A. Przegalińska: Cyber warfare will continue for a long time; we need training to recognise disinformation
Russia has a lot of experience in cyber warfare, and disinformation war is planned for a long time. The West must learn to wield this weapon better. What we needed is training the public to recognise disinformation and create good systems to detect the source of information, says Dr. Aleksandra Przegalińska, a professor at the Kozminski University.
Dr. Przegalińska is a philosopher and researcher of the development of new technologies. She is particularly interested in green and sustainable technology, humanoid artificial intelligence, social robots and wearable technologies. She holds the position of Vice-rector for international cooperation, ethics and social responsibility at the Kozminski University.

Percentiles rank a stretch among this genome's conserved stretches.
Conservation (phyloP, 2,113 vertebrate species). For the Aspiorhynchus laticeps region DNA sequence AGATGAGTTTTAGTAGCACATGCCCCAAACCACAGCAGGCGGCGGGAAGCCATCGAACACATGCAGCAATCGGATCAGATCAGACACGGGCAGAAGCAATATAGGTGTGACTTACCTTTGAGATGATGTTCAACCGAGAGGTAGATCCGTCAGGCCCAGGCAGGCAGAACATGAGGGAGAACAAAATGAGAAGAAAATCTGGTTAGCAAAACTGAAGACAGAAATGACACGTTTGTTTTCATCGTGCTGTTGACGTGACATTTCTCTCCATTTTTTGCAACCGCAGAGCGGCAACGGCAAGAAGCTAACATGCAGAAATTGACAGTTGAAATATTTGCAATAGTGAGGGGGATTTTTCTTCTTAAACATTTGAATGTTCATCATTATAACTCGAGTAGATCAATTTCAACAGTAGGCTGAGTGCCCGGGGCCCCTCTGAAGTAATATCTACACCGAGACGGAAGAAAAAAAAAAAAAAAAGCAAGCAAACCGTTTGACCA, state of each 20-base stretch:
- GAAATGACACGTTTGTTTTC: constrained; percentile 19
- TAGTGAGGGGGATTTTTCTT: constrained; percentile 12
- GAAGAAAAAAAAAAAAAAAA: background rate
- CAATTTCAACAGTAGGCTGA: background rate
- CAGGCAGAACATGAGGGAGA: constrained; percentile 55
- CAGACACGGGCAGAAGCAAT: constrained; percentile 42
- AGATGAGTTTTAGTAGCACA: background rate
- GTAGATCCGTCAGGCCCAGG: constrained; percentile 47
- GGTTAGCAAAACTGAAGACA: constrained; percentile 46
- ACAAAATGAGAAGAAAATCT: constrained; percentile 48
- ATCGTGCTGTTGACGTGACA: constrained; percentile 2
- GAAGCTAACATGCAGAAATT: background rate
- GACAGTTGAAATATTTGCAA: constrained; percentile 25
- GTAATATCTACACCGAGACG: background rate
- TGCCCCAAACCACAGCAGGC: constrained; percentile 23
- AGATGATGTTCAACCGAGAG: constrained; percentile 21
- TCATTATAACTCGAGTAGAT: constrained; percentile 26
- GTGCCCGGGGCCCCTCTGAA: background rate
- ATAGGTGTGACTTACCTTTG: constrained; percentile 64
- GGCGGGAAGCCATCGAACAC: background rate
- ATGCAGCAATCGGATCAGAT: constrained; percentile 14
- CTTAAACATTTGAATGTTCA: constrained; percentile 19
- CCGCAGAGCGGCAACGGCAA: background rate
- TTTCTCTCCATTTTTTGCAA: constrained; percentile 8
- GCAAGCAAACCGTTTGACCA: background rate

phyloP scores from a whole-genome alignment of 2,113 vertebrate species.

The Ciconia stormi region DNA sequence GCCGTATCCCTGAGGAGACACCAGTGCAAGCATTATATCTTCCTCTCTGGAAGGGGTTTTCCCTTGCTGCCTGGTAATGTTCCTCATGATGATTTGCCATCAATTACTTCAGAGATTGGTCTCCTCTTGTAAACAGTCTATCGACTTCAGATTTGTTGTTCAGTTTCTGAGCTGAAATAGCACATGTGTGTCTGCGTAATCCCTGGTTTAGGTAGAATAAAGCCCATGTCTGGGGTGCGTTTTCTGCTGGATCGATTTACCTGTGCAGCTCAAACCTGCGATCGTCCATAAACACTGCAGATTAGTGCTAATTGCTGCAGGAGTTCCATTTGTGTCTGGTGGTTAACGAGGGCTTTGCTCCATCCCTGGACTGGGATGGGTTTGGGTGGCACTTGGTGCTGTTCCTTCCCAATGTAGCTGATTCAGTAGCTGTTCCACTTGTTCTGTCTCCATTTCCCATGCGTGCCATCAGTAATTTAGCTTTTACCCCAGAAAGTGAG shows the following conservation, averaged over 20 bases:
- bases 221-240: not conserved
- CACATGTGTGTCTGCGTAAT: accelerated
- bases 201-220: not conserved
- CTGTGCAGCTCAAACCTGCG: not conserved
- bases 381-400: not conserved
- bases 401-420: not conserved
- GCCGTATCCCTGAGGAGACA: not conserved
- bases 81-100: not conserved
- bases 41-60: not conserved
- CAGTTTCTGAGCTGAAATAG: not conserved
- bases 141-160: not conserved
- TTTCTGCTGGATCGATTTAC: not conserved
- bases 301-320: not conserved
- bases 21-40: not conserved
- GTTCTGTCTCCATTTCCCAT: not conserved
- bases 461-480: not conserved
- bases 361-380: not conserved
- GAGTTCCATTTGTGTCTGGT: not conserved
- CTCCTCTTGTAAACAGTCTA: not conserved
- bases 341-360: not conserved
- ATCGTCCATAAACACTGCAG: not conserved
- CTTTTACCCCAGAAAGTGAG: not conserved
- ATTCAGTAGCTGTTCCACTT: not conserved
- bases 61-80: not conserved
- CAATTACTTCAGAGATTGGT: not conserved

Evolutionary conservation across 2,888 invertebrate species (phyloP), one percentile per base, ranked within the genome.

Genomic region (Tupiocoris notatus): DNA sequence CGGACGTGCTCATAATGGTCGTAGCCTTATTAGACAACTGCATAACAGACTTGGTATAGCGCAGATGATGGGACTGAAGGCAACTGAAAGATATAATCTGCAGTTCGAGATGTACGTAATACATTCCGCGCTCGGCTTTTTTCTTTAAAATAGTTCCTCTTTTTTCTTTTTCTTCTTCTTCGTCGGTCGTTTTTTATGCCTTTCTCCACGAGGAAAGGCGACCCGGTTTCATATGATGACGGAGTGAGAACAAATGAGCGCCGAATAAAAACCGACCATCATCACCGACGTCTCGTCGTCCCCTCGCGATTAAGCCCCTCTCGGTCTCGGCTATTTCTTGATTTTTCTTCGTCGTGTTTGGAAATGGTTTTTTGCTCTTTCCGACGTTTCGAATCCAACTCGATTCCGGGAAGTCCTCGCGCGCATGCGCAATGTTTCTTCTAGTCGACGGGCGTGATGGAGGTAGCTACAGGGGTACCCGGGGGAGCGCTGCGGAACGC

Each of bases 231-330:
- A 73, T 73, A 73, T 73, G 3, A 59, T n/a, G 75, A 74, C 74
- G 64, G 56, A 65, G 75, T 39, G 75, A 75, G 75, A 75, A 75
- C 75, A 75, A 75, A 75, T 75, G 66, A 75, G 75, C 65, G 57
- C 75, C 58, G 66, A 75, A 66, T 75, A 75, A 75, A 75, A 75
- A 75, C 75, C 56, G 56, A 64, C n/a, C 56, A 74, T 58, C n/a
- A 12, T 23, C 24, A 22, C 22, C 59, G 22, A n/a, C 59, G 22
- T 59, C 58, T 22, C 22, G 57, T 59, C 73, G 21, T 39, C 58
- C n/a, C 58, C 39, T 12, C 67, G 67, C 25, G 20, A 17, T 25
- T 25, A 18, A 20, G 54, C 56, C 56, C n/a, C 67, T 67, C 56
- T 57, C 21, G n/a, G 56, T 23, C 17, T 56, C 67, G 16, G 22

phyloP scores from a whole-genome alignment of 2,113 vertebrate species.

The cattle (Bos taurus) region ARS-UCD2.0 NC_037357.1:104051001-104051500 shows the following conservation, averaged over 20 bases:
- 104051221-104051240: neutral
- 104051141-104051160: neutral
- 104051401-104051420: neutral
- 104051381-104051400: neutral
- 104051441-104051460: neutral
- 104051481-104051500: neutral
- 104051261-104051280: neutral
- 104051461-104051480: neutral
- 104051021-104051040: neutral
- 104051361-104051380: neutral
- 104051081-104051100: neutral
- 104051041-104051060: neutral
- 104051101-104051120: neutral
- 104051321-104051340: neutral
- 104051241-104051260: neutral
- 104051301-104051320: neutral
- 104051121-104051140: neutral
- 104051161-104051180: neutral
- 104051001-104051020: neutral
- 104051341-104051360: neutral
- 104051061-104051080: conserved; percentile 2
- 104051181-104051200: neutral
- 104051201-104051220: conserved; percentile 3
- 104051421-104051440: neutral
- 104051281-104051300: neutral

PAP: Is it easy for invaders to destroy Ukraine's network infrastructure?
Aleksandra Przegalińska: It is certainly possible. The destruction of optic fibre connections is more difficult, but radio masts can be destroyed relatively easily. The question is whether the Russians want to use local infrastructure for their own purposes. They must maintain communications, and according to some reports they have problems in this area. It seems to me that when asking for Starlink (SpaceX telecommunications satellite system - PAP) the Ukrainian authorities assumed it was better to be safe than sorry. It was correct, pragmatic decision.
PAP: Maybe it is also easier for Russia to break into Ukrainian networks?